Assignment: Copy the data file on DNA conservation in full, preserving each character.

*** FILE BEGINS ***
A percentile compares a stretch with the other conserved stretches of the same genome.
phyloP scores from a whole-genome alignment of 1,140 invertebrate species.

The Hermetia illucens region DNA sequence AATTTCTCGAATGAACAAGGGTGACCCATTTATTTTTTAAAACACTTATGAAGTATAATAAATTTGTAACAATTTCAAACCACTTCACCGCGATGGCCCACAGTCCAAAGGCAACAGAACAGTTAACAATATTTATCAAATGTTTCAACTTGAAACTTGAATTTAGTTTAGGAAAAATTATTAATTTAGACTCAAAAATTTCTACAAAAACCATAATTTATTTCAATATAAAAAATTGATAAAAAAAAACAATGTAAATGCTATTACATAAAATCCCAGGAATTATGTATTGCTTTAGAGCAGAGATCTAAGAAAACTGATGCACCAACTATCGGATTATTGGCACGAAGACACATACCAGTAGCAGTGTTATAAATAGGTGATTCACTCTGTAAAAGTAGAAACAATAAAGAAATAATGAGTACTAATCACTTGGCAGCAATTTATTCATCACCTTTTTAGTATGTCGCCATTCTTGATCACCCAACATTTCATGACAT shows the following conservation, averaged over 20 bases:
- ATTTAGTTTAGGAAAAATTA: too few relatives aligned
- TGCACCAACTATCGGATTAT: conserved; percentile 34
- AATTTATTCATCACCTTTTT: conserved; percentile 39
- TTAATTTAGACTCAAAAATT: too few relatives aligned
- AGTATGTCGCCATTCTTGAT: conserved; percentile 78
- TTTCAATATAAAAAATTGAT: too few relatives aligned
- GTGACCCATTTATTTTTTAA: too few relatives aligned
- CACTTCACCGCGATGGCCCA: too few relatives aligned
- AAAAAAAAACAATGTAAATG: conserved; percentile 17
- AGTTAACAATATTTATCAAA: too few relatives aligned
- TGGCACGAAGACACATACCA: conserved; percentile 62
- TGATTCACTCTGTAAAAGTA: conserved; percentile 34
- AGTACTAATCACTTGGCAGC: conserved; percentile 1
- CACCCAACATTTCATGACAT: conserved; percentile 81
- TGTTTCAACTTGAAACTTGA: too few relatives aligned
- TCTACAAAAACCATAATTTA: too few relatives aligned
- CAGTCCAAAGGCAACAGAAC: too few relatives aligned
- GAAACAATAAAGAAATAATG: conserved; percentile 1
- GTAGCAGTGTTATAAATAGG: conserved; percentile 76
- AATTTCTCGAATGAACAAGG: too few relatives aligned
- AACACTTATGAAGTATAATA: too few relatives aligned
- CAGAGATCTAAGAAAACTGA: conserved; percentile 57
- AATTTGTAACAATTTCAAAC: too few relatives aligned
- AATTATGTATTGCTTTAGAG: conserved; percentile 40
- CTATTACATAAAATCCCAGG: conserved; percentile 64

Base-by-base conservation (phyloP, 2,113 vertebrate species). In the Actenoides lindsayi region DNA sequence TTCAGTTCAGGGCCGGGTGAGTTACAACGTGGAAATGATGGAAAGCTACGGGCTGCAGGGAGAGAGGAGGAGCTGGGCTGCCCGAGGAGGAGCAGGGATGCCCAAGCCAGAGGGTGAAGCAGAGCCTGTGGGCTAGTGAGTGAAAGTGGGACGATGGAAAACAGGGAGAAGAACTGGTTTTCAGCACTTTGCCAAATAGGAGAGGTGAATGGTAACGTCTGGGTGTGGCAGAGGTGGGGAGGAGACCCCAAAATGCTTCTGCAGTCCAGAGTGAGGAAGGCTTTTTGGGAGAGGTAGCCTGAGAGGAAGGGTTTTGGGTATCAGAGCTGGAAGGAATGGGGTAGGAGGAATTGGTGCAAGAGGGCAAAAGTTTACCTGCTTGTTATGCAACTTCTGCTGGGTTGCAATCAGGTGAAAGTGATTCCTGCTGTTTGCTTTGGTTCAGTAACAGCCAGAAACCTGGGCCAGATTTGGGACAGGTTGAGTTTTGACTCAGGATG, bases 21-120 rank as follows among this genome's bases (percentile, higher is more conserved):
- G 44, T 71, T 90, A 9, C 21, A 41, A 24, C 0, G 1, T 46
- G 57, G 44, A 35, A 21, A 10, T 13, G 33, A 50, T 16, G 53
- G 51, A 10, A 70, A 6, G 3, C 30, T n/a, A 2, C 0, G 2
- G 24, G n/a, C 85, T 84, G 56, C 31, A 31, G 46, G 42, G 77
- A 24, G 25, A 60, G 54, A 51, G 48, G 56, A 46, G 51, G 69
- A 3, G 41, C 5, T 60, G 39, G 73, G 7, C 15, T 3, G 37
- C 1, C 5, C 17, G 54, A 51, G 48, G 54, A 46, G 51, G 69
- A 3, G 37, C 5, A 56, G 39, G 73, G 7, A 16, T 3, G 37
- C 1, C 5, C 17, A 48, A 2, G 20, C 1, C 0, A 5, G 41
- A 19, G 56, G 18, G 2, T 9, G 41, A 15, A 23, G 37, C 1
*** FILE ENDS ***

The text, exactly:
A percentile compares a stretch with the other conserved stretches of the same genome.
phyloP scores from a whole-genome alignment of 1,140 invertebrate species.

The Hermetia illucens region DNA sequence AATTTCTCGAATGAACAAGGGTGACCCATTTATTTTTTAAAACACTTATGAAGTATAATAAATTTGTAACAATTTCAAACCACTTCACCGCGATGGCCCACAGTCCAAAGGCAACAGAACAGTTAACAATATTTATCAAATGTTTCAACTTGAAACTTGAATTTAGTTTAGGAAAAATTATTAATTTAGACTCAAAAATTTCTACAAAAACCATAATTTATTTCAATATAAAAAATTGATAAAAAAAAACAATGTAAATGCTATTACATAAAATCCCAGGAATTATGTATTGCTTTAGAGCAGAGATCTAAGAAAACTGATGCACCAACTATCGGATTATTGGCACGAAGACACATACCAGTAGCAGTGTTATAAATAGGTGATTCACTCTGTAAAAGTAGAAACAATAAAGAAATAATGAGTACTAATCACTTGGCAGCAATTTATTCATCACCTTTTTAGTATGTCGCCATTCTTGATCACCCAACATTTCATGACAT shows the following conservation, averaged over 20 bases:
- ATTTAGTTTAGGAAAAATTA: too few relatives aligned
- TGCACCAACTATCGGATTAT: conserved; percentile 34
- AATTTATTCATCACCTTTTT: conserved; percentile 39
- TTAATTTAGACTCAAAAATT: too few relatives aligned
- AGTATGTCGCCATTCTTGAT: conserved; percentile 78
- TTTCAATATAAAAAATTGAT: too few relatives aligned
- GTGACCCATTTATTTTTTAA: too few relatives aligned
- CACTTCACCGCGATGGCCCA: too few relatives aligned
- AAAAAAAAACAATGTAAATG: conserved; percentile 17
- AGTTAACAATATTTATCAAA: too few relatives aligned
- TGGCACGAAGACACATACCA: conserved; percentile 62
- TGATTCACTCTGTAAAAGTA: conserved; percentile 34
- AGTACTAATCACTTGGCAGC: conserved; percentile 1
- CACCCAACATTTCATGACAT: conserved; percentile 81
- TGTTTCAACTTGAAACTTGA: too few relatives aligned
- TCTACAAAAACCATAATTTA: too few relatives aligned
- CAGTCCAAAGGCAACAGAAC: too few relatives aligned
- GAAACAATAAAGAAATAATG: conserved; percentile 1
- GTAGCAGTGTTATAAATAGG: conserved; percentile 76
- AATTTCTCGAATGAACAAGG: too few relatives aligned
- AACACTTATGAAGTATAATA: too few relatives aligned
- CAGAGATCTAAGAAAACTGA: conserved; percentile 57
- AATTTGTAACAATTTCAAAC: too few relatives aligned
- AATTATGTATTGCTTTAGAG: conserved; percentile 40
- CTATTACATAAAATCCCAGG: conserved; percentile 64

Base-by-base conservation (phyloP, 2,113 vertebrate species). In the Actenoides lindsayi region DNA sequence TTCAGTTCAGGGCCGGGTGAGTTACAACGTGGAAATGATGGAAAGCTACGGGCTGCAGGGAGAGAGGAGGAGCTGGGCTGCCCGAGGAGGAGCAGGGATGCCCAAGCCAGAGGGTGAAGCAGAGCCTGTGGGCTAGTGAGTGAAAGTGGGACGATGGAAAACAGGGAGAAGAACTGGTTTTCAGCACTTTGCCAAATAGGAGAGGTGAATGGTAACGTCTGGGTGTGGCAGAGGTGGGGAGGAGACCCCAAAATGCTTCTGCAGTCCAGAGTGAGGAAGGCTTTTTGGGAGAGGTAGCCTGAGAGGAAGGGTTTTGGGTATCAGAGCTGGAAGGAATGGGGTAGGAGGAATTGGTGCAAGAGGGCAAAAGTTTACCTGCTTGTTATGCAACTTCTGCTGGGTTGCAATCAGGTGAAAGTGATTCCTGCTGTTTGCTTTGGTTCAGTAACAGCCAGAAACCTGGGCCAGATTTGGGACAGGTTGAGTTTTGACTCAGGATG, bases 21-120 rank as follows among this genome's bases (percentile, higher is more conserved):
- G 44, T 71, T 90, A 9, C 21, A 41, A 24, C 0, G 1, T 46
- G 57, G 44, A 35, A 21, A 10, T 13, G 33, A 50, T 16, G 53
- G 51, A 10, A 70, A 6, G 3, C 30, T n/a, A 2, C 0, G 2
- G 24, G n/a, C 85, T 84, G 56, C 31, A 31, G 46, G 42, G 77
- A 24, G 25, A 60, G 54, A 51, G 48, G 56, A 46, G 51, G 69
- A 3, G 41, C 5, T 60, G 39, G 73, G 7, C 15, T 3, G 37
- C 1, C 5, C 17, G 54, A 51, G 48, G 54, A 46, G 51, G 69
- A 3, G 37, C 5, A 56, G 39, G 73, G 7, A 16, T 3, G 37
- C 1, C 5, C 17, A 48, A 2, G 20, C 1, C 0, A 5, G 41
- A 19, G 56, G 18, G 2, T 9, G 41, A 15, A 23, G 37, C 1